Formula One returns to back to the Nürburging track since 2011 for the German Grand Prix. Lewis Hamilton won here last in his McLaren Mercedes MP4-26.
It was a decision made by Bernie Ecclestone to waive the $20m annual hosting fee to allow the insolvent company which owns the Nürburging track to host the event.
Nürburging is a narrow, yet flowing circuit that will make the car set up a difficult one. The low-speed first sector contrasts the high-speeds reached later in the lap and the chicanes will require a soft suspension to really be able to get stuck into the kerb.
There are two DRS zones in Germany with the first located between turns 11 and 13 (The NGK Chicane) with a detection point 45m before turn 10 and an activation point 55m after turn 11. The second is on the start-finish straight with a detection point 40m before turn 15 and an activation point 135m after turn 15.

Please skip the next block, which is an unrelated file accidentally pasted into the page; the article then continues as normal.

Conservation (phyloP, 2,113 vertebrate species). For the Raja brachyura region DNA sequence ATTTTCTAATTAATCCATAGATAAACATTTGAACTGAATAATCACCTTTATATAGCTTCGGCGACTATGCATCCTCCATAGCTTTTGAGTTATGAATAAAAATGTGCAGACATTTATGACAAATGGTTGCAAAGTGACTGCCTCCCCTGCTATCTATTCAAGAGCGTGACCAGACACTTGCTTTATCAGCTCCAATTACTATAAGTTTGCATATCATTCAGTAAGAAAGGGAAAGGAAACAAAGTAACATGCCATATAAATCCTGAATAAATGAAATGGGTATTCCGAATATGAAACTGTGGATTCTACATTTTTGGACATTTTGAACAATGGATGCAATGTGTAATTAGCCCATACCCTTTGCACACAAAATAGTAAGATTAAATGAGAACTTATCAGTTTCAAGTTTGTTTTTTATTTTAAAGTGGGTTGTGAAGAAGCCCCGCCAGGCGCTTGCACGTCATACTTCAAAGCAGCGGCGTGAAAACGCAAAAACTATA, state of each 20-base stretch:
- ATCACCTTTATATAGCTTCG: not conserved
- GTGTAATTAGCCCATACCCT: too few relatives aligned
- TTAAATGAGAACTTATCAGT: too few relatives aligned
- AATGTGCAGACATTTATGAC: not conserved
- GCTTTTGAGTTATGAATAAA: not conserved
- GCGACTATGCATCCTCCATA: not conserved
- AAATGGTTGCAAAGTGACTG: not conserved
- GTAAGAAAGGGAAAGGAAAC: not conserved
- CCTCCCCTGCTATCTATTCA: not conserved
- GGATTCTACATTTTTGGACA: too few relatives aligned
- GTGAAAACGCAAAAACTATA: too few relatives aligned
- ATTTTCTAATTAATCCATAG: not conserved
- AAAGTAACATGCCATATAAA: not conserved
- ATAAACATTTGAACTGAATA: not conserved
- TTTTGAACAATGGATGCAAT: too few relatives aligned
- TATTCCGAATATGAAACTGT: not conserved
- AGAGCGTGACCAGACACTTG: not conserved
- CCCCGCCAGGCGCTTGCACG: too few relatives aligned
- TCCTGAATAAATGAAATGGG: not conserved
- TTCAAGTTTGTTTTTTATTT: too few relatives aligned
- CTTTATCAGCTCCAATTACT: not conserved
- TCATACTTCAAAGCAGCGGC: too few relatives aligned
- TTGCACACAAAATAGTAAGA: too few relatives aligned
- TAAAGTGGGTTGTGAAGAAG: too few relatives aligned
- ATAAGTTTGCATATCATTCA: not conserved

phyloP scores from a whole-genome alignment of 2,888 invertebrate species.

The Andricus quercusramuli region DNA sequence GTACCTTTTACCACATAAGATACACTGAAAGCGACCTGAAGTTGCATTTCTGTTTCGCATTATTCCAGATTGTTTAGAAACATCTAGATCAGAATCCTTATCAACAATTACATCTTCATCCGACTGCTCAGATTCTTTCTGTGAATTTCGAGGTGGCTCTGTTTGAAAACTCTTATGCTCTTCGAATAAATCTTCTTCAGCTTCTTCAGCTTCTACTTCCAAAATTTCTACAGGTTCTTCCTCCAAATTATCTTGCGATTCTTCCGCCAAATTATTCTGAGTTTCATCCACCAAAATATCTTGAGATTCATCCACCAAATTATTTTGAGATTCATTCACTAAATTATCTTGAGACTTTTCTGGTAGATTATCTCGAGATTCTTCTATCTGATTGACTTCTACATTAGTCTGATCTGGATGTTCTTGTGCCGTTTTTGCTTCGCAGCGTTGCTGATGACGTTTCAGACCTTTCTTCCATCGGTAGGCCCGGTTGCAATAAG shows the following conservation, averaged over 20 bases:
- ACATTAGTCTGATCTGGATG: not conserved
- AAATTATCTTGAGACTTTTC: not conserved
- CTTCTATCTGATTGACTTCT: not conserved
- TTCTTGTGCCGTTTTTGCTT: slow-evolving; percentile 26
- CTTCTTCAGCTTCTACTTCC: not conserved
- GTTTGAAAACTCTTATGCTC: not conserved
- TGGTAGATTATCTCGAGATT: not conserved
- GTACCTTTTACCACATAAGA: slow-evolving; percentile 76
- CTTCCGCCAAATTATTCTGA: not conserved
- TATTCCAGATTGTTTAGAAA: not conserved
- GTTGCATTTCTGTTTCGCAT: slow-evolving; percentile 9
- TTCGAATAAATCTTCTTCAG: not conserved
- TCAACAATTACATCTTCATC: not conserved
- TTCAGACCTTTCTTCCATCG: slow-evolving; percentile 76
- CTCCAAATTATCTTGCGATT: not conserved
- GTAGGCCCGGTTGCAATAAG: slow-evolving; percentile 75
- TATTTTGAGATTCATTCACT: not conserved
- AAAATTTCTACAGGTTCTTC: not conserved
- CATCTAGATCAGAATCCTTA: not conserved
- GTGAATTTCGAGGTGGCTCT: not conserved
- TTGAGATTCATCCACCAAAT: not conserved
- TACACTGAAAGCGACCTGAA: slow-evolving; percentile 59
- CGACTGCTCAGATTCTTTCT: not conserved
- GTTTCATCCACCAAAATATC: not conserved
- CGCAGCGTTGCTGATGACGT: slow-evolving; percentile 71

Braking systems will be an important factor on the circuit which includes 8 braking zones, 3 of which are heavy. The most important braking area in turn 1 where cars are expected to decelerate at close to 5.6G over a distance approximately 100m.
Triple world champion Sebastian Vettel is yet to win at three circuits that are currently on the calendar, Hungary, United States and in his own backyard – the German Grand Prix. After failing to secure points at the Silverstone GP due to a race-ending gearbox malfunction, the drivers’ championship gap between Vettel (132) and Fernando Alonso (111) has been cut to 21 points.
Ferrari have an impressive German Grand Prix record with twenty one wins, ahead of nine for Williams and eight for McLaren.
Michael Schumacher has the most German Grand Prix wins of any driver with four victories to his name.
- Length of lap: 5.148 km
- Lap record: 1:29.468 (Michael Schumacher, Ferrari, 2004)
- Start line/finish line offset: 0.257 km
- Total number of race laps: 60
- Total race distance: 308.623km
- Tyre allocation: Soft (yellow) and medium (white)
- 2011 pole: Mark Webber – 1:30.079 (Red Bull)